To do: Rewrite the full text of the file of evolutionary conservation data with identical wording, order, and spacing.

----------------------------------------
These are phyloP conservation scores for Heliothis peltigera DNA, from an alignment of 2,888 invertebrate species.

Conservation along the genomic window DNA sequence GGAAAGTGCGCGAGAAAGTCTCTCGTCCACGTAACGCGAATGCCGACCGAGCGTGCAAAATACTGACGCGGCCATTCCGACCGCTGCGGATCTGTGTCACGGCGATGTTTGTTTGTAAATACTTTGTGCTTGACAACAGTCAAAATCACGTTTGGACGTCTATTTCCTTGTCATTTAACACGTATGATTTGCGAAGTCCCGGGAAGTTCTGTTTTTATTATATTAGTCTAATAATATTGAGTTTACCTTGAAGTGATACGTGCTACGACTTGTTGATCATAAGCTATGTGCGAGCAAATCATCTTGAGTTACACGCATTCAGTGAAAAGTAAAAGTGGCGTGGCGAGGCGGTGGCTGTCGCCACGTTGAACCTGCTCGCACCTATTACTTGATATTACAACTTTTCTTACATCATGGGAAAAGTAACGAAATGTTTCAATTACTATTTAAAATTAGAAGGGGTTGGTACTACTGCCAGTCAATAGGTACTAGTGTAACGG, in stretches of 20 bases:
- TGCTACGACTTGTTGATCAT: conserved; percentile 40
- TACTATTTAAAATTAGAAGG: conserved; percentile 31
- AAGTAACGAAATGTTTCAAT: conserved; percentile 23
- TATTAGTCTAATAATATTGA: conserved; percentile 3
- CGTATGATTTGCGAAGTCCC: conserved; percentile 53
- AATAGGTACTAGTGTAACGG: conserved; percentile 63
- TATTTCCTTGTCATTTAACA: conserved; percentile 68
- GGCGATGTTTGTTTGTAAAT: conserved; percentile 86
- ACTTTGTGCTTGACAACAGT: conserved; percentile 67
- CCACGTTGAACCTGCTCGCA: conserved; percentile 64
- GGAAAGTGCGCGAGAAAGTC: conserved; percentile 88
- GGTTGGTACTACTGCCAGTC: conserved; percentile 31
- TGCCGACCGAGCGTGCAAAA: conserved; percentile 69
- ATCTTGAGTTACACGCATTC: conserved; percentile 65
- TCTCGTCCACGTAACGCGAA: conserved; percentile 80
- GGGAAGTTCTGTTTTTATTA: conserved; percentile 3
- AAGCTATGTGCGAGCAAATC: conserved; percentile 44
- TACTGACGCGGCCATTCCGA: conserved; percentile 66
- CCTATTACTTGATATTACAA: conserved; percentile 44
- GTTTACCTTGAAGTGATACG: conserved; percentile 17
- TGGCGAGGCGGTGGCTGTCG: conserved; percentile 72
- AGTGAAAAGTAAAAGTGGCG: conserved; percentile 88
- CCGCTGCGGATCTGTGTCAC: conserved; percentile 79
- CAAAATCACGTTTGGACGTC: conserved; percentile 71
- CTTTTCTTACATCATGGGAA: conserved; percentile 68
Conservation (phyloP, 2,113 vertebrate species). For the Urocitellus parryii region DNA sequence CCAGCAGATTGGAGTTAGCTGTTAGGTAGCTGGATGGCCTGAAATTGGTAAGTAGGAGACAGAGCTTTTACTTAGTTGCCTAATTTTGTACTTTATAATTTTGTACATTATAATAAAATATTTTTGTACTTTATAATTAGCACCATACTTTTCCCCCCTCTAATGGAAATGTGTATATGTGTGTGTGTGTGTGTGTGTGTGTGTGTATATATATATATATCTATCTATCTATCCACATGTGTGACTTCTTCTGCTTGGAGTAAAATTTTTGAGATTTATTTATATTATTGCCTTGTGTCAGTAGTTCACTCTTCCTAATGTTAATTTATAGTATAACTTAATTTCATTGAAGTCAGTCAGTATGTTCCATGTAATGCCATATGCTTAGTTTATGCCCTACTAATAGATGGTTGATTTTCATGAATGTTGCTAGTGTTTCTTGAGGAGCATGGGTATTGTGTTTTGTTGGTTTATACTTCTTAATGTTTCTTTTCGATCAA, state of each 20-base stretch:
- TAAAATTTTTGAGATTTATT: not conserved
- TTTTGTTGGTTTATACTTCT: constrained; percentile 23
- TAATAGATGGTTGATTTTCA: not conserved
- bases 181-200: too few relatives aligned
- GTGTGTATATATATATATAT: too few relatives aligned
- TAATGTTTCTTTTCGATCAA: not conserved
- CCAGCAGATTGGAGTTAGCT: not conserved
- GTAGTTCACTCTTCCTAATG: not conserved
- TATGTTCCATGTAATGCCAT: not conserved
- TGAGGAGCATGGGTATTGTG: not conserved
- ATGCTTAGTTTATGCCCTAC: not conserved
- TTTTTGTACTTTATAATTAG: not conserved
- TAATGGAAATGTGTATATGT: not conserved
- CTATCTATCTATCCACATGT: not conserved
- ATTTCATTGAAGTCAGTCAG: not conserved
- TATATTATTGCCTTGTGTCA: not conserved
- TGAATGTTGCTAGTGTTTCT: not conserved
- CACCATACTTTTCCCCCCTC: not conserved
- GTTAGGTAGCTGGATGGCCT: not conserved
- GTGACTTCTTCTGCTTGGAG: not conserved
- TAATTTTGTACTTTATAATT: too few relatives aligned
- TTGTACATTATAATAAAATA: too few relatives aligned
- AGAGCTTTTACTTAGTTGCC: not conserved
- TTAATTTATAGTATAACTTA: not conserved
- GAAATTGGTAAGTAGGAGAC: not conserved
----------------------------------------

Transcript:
These are phyloP conservation scores for Heliothis peltigera DNA, from an alignment of 2,888 invertebrate species.

Conservation along the genomic window DNA sequence GGAAAGTGCGCGAGAAAGTCTCTCGTCCACGTAACGCGAATGCCGACCGAGCGTGCAAAATACTGACGCGGCCATTCCGACCGCTGCGGATCTGTGTCACGGCGATGTTTGTTTGTAAATACTTTGTGCTTGACAACAGTCAAAATCACGTTTGGACGTCTATTTCCTTGTCATTTAACACGTATGATTTGCGAAGTCCCGGGAAGTTCTGTTTTTATTATATTAGTCTAATAATATTGAGTTTACCTTGAAGTGATACGTGCTACGACTTGTTGATCATAAGCTATGTGCGAGCAAATCATCTTGAGTTACACGCATTCAGTGAAAAGTAAAAGTGGCGTGGCGAGGCGGTGGCTGTCGCCACGTTGAACCTGCTCGCACCTATTACTTGATATTACAACTTTTCTTACATCATGGGAAAAGTAACGAAATGTTTCAATTACTATTTAAAATTAGAAGGGGTTGGTACTACTGCCAGTCAATAGGTACTAGTGTAACGG, in stretches of 20 bases:
- TGCTACGACTTGTTGATCAT: conserved; percentile 40
- TACTATTTAAAATTAGAAGG: conserved; percentile 31
- AAGTAACGAAATGTTTCAAT: conserved; percentile 23
- TATTAGTCTAATAATATTGA: conserved; percentile 3
- CGTATGATTTGCGAAGTCCC: conserved; percentile 53
- AATAGGTACTAGTGTAACGG: conserved; percentile 63
- TATTTCCTTGTCATTTAACA: conserved; percentile 68
- GGCGATGTTTGTTTGTAAAT: conserved; percentile 86
- ACTTTGTGCTTGACAACAGT: conserved; percentile 67
- CCACGTTGAACCTGCTCGCA: conserved; percentile 64
- GGAAAGTGCGCGAGAAAGTC: conserved; percentile 88
- GGTTGGTACTACTGCCAGTC: conserved; percentile 31
- TGCCGACCGAGCGTGCAAAA: conserved; percentile 69
- ATCTTGAGTTACACGCATTC: conserved; percentile 65
- TCTCGTCCACGTAACGCGAA: conserved; percentile 80
- GGGAAGTTCTGTTTTTATTA: conserved; percentile 3
- AAGCTATGTGCGAGCAAATC: conserved; percentile 44
- TACTGACGCGGCCATTCCGA: conserved; percentile 66
- CCTATTACTTGATATTACAA: conserved; percentile 44
- GTTTACCTTGAAGTGATACG: conserved; percentile 17
- TGGCGAGGCGGTGGCTGTCG: conserved; percentile 72
- AGTGAAAAGTAAAAGTGGCG: conserved; percentile 88
- CCGCTGCGGATCTGTGTCAC: conserved; percentile 79
- CAAAATCACGTTTGGACGTC: conserved; percentile 71
- CTTTTCTTACATCATGGGAA: conserved; percentile 68
Conservation (phyloP, 2,113 vertebrate species). For the Urocitellus parryii region DNA sequence CCAGCAGATTGGAGTTAGCTGTTAGGTAGCTGGATGGCCTGAAATTGGTAAGTAGGAGACAGAGCTTTTACTTAGTTGCCTAATTTTGTACTTTATAATTTTGTACATTATAATAAAATATTTTTGTACTTTATAATTAGCACCATACTTTTCCCCCCTCTAATGGAAATGTGTATATGTGTGTGTGTGTGTGTGTGTGTGTGTGTATATATATATATATCTATCTATCTATCCACATGTGTGACTTCTTCTGCTTGGAGTAAAATTTTTGAGATTTATTTATATTATTGCCTTGTGTCAGTAGTTCACTCTTCCTAATGTTAATTTATAGTATAACTTAATTTCATTGAAGTCAGTCAGTATGTTCCATGTAATGCCATATGCTTAGTTTATGCCCTACTAATAGATGGTTGATTTTCATGAATGTTGCTAGTGTTTCTTGAGGAGCATGGGTATTGTGTTTTGTTGGTTTATACTTCTTAATGTTTCTTTTCGATCAA, state of each 20-base stretch:
- TAAAATTTTTGAGATTTATT: not conserved
- TTTTGTTGGTTTATACTTCT: constrained; percentile 23
- TAATAGATGGTTGATTTTCA: not conserved
- bases 181-200: too few relatives aligned
- GTGTGTATATATATATATAT: too few relatives aligned
- TAATGTTTCTTTTCGATCAA: not conserved
- CCAGCAGATTGGAGTTAGCT: not conserved
- GTAGTTCACTCTTCCTAATG: not conserved
- TATGTTCCATGTAATGCCAT: not conserved
- TGAGGAGCATGGGTATTGTG: not conserved
- ATGCTTAGTTTATGCCCTAC: not conserved
- TTTTTGTACTTTATAATTAG: not conserved
- TAATGGAAATGTGTATATGT: not conserved
- CTATCTATCTATCCACATGT: not conserved
- ATTTCATTGAAGTCAGTCAG: not conserved
- TATATTATTGCCTTGTGTCA: not conserved
- TGAATGTTGCTAGTGTTTCT: not conserved
- CACCATACTTTTCCCCCCTC: not conserved
- GTTAGGTAGCTGGATGGCCT: not conserved
- GTGACTTCTTCTGCTTGGAG: not conserved
- TAATTTTGTACTTTATAATT: too few relatives aligned
- TTGTACATTATAATAAAATA: too few relatives aligned
- AGAGCTTTTACTTAGTTGCC: not conserved
- TTAATTTATAGTATAACTTA: not conserved
- GAAATTGGTAAGTAGGAGAC: not conserved